The reality is very different. India’s economy is exponentially more connected to the world capitalist economy today than 22 years ago and world capitalism is riven by imbalances and contradictions that have given rise to greatest crisis since the Great Depression—a crisis that five years on is no closer to resolution that when it erupted in 2008.
India’s current accounts deficit reached $87.8 billion, 4.8 percent of the Gross Domestic Product, in 2012-13 from a mere $2.5 billion (0.4 percent of GDP) in 2004-05. As a recent article in the Economic and Political Weekly observed, this deficit can be traced to India’s merchandise trade deficit that has shot up from $33.7 billion (5.5 percent of GDP) in 2004-05 to a gargantuan $190.9 billion (10.6 percent of GDP) in 2012-13.
India’s exports have stagnated over the past year as the economic crisis has led to a steep fall in demand for goods and services in Europe and North America. The cost of India’s imports, which are dominated by petroleum and gold, have in the meantime shot up, and the fall in the value of the rupee will push them higher still.
Over the past several years, India has financed much of the current accounts deficit through short-term debt. As the Hindu observed in an article in late June, the total short term-debt due before March 31, 2014 now amounts to a staggering $172 billion. The payment of this debt will consume over 62 percent of the foreign exchange reserves. In contrast the debts that were falling due within one year back in 2008 March amounted to a mere $54.7 billion, about 17 percent of the reserves at that time.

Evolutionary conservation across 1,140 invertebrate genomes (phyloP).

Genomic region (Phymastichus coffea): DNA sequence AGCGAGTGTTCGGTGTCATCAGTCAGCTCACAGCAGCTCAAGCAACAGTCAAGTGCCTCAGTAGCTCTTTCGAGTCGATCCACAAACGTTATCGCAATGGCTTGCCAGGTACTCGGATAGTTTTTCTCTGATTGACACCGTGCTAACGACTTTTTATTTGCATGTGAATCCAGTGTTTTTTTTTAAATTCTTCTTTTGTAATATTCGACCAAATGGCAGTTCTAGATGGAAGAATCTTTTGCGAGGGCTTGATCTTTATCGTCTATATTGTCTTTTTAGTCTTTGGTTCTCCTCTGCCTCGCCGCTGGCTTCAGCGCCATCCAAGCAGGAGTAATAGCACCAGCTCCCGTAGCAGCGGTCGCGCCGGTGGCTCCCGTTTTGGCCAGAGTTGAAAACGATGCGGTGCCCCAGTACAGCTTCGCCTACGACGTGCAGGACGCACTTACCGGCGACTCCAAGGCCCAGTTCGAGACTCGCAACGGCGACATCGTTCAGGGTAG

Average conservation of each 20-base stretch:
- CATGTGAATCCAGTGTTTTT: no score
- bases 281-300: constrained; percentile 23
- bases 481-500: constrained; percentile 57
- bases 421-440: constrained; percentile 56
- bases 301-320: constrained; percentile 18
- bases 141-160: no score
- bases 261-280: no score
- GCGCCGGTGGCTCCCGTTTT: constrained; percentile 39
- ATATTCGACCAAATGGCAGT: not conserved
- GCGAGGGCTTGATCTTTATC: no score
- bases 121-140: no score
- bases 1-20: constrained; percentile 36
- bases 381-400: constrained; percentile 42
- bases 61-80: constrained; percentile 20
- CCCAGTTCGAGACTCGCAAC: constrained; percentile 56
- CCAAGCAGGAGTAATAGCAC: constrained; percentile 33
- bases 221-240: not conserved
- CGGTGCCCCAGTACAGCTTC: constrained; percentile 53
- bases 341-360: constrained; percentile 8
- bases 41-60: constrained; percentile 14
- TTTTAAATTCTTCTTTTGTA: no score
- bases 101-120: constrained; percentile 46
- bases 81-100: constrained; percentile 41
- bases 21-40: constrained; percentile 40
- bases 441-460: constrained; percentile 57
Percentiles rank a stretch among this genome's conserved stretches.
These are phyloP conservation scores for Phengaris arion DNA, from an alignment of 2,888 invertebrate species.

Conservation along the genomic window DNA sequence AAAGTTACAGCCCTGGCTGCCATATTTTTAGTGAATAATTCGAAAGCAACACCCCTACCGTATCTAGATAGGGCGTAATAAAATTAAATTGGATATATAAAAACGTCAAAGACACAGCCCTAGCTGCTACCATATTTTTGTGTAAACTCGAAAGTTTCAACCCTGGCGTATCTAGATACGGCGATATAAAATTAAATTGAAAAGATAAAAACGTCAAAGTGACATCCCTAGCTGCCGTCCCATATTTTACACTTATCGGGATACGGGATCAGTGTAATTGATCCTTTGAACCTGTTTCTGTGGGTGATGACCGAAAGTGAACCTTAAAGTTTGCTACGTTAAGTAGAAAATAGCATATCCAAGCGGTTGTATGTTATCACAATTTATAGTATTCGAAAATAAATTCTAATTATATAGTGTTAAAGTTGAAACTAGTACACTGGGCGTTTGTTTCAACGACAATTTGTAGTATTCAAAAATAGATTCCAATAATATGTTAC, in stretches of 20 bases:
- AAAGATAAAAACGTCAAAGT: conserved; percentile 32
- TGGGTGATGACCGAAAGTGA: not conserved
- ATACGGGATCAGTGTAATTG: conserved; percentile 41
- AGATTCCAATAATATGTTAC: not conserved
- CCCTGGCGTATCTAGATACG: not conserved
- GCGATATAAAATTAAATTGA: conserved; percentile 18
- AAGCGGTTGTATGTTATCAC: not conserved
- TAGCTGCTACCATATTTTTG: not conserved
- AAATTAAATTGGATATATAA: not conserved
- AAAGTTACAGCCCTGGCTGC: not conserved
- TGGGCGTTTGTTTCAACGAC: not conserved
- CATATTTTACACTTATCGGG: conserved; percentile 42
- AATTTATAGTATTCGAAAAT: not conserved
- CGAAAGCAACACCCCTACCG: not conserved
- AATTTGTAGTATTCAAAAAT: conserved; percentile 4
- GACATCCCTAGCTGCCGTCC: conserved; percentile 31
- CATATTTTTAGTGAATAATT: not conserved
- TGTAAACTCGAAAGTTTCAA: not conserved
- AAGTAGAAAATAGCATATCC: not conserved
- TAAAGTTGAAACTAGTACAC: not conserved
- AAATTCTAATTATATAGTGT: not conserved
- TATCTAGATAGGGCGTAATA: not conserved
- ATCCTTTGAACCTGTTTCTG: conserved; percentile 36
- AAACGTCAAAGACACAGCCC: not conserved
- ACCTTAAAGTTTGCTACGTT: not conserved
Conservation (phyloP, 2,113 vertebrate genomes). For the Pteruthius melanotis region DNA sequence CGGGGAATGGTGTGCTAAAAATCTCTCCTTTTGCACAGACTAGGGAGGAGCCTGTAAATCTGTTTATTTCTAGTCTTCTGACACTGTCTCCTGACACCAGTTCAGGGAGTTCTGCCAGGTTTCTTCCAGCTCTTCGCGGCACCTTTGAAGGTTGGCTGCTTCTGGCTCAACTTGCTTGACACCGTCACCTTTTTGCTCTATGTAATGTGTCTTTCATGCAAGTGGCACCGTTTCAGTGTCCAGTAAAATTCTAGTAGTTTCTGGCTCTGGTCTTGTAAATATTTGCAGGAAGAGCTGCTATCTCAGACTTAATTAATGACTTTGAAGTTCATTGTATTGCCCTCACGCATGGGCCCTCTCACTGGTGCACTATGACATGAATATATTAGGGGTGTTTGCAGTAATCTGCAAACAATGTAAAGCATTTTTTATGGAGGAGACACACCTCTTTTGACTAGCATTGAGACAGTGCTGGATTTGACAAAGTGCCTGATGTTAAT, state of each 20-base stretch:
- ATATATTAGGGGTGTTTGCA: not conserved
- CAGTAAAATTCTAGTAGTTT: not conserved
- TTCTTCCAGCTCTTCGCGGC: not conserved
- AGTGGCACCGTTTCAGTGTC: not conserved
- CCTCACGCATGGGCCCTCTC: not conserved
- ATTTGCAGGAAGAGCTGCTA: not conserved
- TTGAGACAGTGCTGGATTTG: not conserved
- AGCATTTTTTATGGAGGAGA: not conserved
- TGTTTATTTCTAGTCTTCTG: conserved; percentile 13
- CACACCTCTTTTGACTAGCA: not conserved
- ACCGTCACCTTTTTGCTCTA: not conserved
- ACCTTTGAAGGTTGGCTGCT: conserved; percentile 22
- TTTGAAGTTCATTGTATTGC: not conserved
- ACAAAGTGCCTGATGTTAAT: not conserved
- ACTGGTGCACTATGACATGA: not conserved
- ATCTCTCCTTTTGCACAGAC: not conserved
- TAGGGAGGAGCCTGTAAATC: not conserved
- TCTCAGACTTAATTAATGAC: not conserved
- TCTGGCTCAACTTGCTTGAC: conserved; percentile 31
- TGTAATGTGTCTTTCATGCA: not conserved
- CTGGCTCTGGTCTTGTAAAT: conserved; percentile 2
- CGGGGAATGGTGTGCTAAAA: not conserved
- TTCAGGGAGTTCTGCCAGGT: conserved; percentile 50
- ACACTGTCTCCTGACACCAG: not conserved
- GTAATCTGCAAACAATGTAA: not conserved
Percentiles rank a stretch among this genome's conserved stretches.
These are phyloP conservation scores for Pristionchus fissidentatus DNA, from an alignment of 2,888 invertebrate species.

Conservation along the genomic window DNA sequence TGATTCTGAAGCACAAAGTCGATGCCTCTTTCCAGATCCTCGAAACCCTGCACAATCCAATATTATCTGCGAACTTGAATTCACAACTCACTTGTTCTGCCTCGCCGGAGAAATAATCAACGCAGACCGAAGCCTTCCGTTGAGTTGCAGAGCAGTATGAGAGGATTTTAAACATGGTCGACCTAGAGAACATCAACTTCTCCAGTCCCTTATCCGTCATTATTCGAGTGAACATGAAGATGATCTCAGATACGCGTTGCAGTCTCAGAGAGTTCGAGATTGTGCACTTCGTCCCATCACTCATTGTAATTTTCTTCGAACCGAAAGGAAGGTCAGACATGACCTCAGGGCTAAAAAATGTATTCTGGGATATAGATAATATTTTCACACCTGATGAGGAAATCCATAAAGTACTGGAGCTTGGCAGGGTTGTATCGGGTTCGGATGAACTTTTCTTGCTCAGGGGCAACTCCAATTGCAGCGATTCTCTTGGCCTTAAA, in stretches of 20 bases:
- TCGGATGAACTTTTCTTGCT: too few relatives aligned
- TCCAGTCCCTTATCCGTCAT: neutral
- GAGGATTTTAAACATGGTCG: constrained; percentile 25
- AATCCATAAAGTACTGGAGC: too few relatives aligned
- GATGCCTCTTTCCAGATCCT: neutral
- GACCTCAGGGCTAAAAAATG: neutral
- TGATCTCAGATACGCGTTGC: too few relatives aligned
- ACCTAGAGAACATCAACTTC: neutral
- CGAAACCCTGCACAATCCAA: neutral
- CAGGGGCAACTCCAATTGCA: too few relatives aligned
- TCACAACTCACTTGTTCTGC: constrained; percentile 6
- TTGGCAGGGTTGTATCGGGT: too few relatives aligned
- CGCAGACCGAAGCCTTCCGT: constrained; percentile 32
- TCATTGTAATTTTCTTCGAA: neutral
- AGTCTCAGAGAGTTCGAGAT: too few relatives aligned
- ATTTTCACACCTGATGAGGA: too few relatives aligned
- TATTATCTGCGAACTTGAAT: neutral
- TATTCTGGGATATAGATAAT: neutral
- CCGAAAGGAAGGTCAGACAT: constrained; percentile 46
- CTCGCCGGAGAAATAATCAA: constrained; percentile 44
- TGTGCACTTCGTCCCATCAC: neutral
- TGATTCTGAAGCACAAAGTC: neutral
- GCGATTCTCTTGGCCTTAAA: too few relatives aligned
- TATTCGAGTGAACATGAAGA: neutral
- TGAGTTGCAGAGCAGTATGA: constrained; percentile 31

The crisis enveloping the Indian economy has caused increasing friction between the Congress-led Indian government and the RBI. While the former has repeatedly made known its preference for interest rate cuts aimed at boosting growth, the RBI has resisted, arguing that inflation needs to be contained and that a further erosion of the rupee’s value, will, by driving up energy costs—India’s imports three-quarters of its petroleum—severely dampen growth. Although it has not dared say so publicly, the RBI is also clearly concerned that if it is not seen to be vigorously defending the rupee, its value could plummet sending the entire economy into a tailspin. Also, it is acutely aware of the large foreign borrowings India’s corporate giants have contracted, seeking to take advantage of the much lower interest rates that have prevailed in the U.S. and Europe since 2008. Under conditions where the rupee is rapidly depreciating, such “cheap money” loans quickly turn into their opposite.
The conflict between the RBI and the government reflects the fact the Indian economy is now caught between a proverbial rock and a hard-place, with the Indian elite facing a choice between trying to boost economic growth by letting the rupee slide still further, thereby fueling growth-sapping inflation or defending the rupee by tightening credit and thereby further squeezing economic growth. And in the background looms the threat of a rapid depletion of India’s reserves as foreign capital spurns a crisis-ridden economy.
Mouthpieces of foreign finance capital such as the Financial Times are urging the Indian government to seize on this crisis as an opportunity to implement further “economic reforms,” i.e. to intensify the exploitation of the working class, by slashing social spending and dismantling labor and other regulations that stand in the way of investor profits.
In a recent article on the economic problems afflicting India, the paper stated: “Curbing subsidies by raising fuel prices by as much as Rs5-Rs6 a litre would be a reassuring signal that India is committed to tackling the ‘twin’ fiscal and current account deficits now pressuring the currency.”
This step according to the IMF’s (International Monetary Fund) resident agent in India, quoted in the same article: “would give investors a lot of encouragement. It would show that even in the midst of a pre-election campaign [a general election is scheduled for April-May 2014], you have the guts to do the right thing.”
(WSWS)Pakistan Cyber Force